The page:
by Ann V. Quinlan, Founder, Spiral Journeys
Ireland’s ‘Fire Festival’ begins on August 1
As the Sun descends a little lower over the land, daylight shortens and the hard labor of tilling and planting is complete for one more year. Lovingly tended crops ripen into their fullness as food and fodder for the long winter days, ahead. Autumnal trees and fields assume a fringe of shimmering gold, migrating birds lead their fledglings a little further South and Spring lambs sport a full-bodied coat of wool.
Approximately six weeks prior to Autumn harvest the great Lúghnasagh (pro. loon-ass-sa) fire festivals begin. Each year, over most of Ireland a hill or highest point of land is chosen, then broadcast and published throughout the region. Around August 1st the gathering begins. People, neighbors and families arrive in campers, cars, trucks and mini-vans laden with food, firewood and musical instruments. Travelers settle in, night descends. It is time to ignite the first fire. For the next three nights (and days) flames leap to the sky and visible for miles around.
How Lúghnasagh is Celebrated
As the fourth festival on the Celtic calendar, Lúghnasagh has continued to assimilate well into Ireland’s 21st century culture. Over three days of festivities, all forms of business are now the norm through trading, deal-making, sale of livestock, displays of the latest labor-saving farm equipment along with local political campaigns.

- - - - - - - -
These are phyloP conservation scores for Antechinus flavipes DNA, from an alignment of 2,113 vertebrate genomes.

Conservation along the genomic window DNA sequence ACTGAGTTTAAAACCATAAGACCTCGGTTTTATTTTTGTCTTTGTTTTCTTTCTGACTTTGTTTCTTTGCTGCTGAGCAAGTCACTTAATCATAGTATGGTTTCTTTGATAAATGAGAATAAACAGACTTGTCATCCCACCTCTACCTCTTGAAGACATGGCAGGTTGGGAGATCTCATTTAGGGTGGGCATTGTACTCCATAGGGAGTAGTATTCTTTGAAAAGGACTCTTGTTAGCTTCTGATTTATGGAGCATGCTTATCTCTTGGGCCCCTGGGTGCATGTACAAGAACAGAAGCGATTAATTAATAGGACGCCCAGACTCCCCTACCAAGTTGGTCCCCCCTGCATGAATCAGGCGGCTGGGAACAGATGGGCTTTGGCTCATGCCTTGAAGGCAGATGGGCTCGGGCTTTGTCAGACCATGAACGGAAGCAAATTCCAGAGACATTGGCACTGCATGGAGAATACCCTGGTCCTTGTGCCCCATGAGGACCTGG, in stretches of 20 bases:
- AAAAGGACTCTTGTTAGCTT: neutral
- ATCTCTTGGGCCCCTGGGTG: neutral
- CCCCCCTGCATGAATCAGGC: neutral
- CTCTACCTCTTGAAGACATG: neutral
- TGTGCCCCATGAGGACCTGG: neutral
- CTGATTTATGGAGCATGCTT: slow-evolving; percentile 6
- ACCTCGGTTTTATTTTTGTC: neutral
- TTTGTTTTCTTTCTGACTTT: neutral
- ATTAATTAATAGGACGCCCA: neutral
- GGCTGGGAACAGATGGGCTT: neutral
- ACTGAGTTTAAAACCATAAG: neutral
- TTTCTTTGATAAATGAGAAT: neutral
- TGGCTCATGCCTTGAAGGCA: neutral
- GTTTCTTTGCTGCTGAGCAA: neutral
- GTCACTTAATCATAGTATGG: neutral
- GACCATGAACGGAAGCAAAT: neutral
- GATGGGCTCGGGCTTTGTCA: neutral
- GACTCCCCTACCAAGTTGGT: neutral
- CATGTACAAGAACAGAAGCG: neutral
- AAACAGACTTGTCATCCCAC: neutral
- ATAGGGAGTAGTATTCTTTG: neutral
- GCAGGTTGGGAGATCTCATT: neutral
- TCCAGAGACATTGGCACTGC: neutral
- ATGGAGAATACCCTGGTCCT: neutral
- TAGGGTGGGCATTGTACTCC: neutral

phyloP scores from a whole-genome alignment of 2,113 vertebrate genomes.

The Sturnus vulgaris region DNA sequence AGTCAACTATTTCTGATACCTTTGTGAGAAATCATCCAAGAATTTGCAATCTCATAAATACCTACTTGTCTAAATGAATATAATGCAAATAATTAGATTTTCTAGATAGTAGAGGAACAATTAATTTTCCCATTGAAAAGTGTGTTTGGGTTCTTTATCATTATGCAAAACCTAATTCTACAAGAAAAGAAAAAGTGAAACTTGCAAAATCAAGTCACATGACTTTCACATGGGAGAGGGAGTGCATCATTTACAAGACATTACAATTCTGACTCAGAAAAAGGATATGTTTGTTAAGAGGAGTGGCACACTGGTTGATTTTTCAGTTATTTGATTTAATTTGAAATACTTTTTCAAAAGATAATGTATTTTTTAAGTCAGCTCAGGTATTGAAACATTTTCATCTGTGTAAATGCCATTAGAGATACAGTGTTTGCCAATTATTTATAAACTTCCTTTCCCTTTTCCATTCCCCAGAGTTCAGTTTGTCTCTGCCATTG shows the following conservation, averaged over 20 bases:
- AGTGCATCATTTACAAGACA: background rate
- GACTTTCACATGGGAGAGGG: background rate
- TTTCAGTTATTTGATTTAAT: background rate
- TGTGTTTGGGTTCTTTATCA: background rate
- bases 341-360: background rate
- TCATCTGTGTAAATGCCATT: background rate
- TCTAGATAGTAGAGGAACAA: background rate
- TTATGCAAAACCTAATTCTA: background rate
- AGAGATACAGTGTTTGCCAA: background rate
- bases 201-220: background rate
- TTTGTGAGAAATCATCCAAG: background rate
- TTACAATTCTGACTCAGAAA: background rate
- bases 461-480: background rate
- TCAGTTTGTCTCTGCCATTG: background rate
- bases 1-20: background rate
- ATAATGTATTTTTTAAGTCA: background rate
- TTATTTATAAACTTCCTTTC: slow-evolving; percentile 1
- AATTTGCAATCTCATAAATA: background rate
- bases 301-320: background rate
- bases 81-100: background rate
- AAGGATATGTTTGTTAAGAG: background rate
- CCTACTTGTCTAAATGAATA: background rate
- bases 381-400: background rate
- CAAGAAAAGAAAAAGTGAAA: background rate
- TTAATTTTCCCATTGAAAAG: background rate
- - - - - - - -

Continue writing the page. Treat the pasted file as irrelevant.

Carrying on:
Lúghnasagh is also celebrated beyond Ireland’s shores through theater, film and books. Irish playwright, Brian Friel’s play, Dancing at Lúghnasagha, set in the Summer of 1936 in the village of Ballybeg, Donegal had a long run on Broadway. The impending festival of Lúghnasagh plays a pivotal role as the play uncovers the relationships and events within one family. The film, Dancing at Lúghnasagha, starring Meryl Streep, was released in 1998.
While little is known of the earliest days of this ancient Celtic festival perhaps not much has changed, we can imagine our ancestral clans traveling great distances with horse and oxen-drawn carts laden with food, crafts and wares to sell or trade, happy babies bundled on their backs. It was a time for clans to meet, choose a new Chieftain, trade pottery, crafts, tools and livestock, do a little matchmaking as children listened to folktales around the fire. The great fire circle is imbedded in our DNA.
How could we not love this ancient festival of Lúghnasagh?
Ann Quinlan an Irish native who has led women’s tours to Ireland for over 30 years with her company Spiral Journeys, which is featured in our Women’s Travel Directory.